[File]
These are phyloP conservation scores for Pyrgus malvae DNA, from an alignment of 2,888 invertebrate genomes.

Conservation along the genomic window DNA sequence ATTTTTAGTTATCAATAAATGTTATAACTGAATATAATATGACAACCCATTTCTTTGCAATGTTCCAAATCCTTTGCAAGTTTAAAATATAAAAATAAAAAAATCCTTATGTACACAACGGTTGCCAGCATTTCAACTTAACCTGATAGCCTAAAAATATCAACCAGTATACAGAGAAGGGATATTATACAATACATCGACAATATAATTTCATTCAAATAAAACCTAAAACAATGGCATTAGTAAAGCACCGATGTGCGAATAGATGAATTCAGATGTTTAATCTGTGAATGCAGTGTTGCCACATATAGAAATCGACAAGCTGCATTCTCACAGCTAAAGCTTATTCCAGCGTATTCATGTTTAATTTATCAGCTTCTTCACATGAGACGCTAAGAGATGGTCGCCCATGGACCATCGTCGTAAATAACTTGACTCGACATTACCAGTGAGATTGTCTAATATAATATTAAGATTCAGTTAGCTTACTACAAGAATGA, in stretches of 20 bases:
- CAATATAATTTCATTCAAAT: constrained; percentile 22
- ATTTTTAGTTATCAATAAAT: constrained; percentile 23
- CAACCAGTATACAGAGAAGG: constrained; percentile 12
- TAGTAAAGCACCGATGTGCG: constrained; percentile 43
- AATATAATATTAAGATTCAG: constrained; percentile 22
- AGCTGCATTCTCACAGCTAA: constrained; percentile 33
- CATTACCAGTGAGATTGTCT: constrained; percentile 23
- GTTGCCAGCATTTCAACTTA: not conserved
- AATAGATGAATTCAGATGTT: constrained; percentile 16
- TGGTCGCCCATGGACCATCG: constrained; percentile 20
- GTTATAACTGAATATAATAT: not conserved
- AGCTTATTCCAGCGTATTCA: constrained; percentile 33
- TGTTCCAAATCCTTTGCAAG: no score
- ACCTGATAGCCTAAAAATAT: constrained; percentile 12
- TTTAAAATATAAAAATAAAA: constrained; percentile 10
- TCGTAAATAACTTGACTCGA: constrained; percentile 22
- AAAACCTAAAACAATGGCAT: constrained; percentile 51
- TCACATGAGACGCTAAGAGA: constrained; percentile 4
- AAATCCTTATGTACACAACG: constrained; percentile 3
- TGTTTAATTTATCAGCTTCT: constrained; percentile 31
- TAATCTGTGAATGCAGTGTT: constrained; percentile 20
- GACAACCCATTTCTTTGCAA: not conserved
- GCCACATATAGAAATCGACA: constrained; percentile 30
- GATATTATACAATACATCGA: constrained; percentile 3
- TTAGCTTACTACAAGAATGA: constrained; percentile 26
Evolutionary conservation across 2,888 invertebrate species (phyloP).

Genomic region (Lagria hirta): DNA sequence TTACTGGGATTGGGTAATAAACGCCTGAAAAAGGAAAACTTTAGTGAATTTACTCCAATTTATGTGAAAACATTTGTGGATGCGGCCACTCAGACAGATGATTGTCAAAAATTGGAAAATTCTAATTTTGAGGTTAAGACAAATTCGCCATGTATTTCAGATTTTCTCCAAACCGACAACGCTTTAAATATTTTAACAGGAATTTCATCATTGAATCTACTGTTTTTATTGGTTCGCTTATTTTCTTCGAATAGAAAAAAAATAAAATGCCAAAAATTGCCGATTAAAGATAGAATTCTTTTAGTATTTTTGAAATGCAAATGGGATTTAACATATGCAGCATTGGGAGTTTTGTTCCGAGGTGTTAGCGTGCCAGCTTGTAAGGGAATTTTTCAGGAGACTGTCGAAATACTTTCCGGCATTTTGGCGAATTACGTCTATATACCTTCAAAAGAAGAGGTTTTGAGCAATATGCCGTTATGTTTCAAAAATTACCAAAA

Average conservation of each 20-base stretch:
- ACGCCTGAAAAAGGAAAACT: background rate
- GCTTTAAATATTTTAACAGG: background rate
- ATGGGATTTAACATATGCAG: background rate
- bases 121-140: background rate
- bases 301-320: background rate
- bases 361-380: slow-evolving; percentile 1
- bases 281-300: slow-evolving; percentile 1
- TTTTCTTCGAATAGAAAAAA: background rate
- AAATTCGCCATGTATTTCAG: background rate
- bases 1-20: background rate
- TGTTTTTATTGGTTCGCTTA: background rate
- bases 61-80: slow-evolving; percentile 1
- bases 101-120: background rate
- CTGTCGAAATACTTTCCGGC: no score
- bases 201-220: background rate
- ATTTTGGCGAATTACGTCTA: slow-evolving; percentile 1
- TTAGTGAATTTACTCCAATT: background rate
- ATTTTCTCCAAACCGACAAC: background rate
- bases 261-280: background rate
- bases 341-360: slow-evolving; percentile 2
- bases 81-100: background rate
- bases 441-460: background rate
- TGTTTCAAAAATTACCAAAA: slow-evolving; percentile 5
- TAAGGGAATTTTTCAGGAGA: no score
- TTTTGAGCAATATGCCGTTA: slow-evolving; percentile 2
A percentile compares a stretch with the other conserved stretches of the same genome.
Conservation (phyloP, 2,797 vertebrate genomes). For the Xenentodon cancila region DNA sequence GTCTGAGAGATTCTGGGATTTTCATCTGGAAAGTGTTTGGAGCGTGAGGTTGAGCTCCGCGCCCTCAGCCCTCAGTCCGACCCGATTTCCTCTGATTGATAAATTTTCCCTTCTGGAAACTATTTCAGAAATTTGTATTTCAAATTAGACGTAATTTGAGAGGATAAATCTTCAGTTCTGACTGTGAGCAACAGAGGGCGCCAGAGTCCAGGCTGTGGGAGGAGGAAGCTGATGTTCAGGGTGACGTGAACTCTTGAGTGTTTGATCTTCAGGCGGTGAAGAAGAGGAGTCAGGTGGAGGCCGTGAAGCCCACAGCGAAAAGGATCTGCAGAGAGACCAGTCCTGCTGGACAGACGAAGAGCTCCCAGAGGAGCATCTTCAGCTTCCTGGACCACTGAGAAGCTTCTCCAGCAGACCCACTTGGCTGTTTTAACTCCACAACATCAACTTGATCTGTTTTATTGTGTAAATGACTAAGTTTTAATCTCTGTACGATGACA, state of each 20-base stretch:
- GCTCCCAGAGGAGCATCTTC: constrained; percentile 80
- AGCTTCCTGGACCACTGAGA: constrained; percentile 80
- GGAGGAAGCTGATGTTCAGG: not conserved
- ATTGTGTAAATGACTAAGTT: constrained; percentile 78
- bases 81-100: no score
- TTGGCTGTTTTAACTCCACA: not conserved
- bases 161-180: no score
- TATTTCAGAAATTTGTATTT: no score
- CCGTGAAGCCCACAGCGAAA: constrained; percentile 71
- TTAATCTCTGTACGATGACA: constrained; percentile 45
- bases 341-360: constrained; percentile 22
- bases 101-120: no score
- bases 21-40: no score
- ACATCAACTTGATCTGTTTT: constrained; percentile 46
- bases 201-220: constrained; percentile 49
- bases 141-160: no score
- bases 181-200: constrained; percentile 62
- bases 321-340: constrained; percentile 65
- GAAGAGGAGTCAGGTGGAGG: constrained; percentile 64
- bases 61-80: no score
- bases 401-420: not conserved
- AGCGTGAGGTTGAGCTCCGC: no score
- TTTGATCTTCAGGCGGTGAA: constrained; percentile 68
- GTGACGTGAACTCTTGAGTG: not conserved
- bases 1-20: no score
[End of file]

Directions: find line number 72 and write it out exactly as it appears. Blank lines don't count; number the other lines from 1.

- bases 201-220: constrained; percentile 49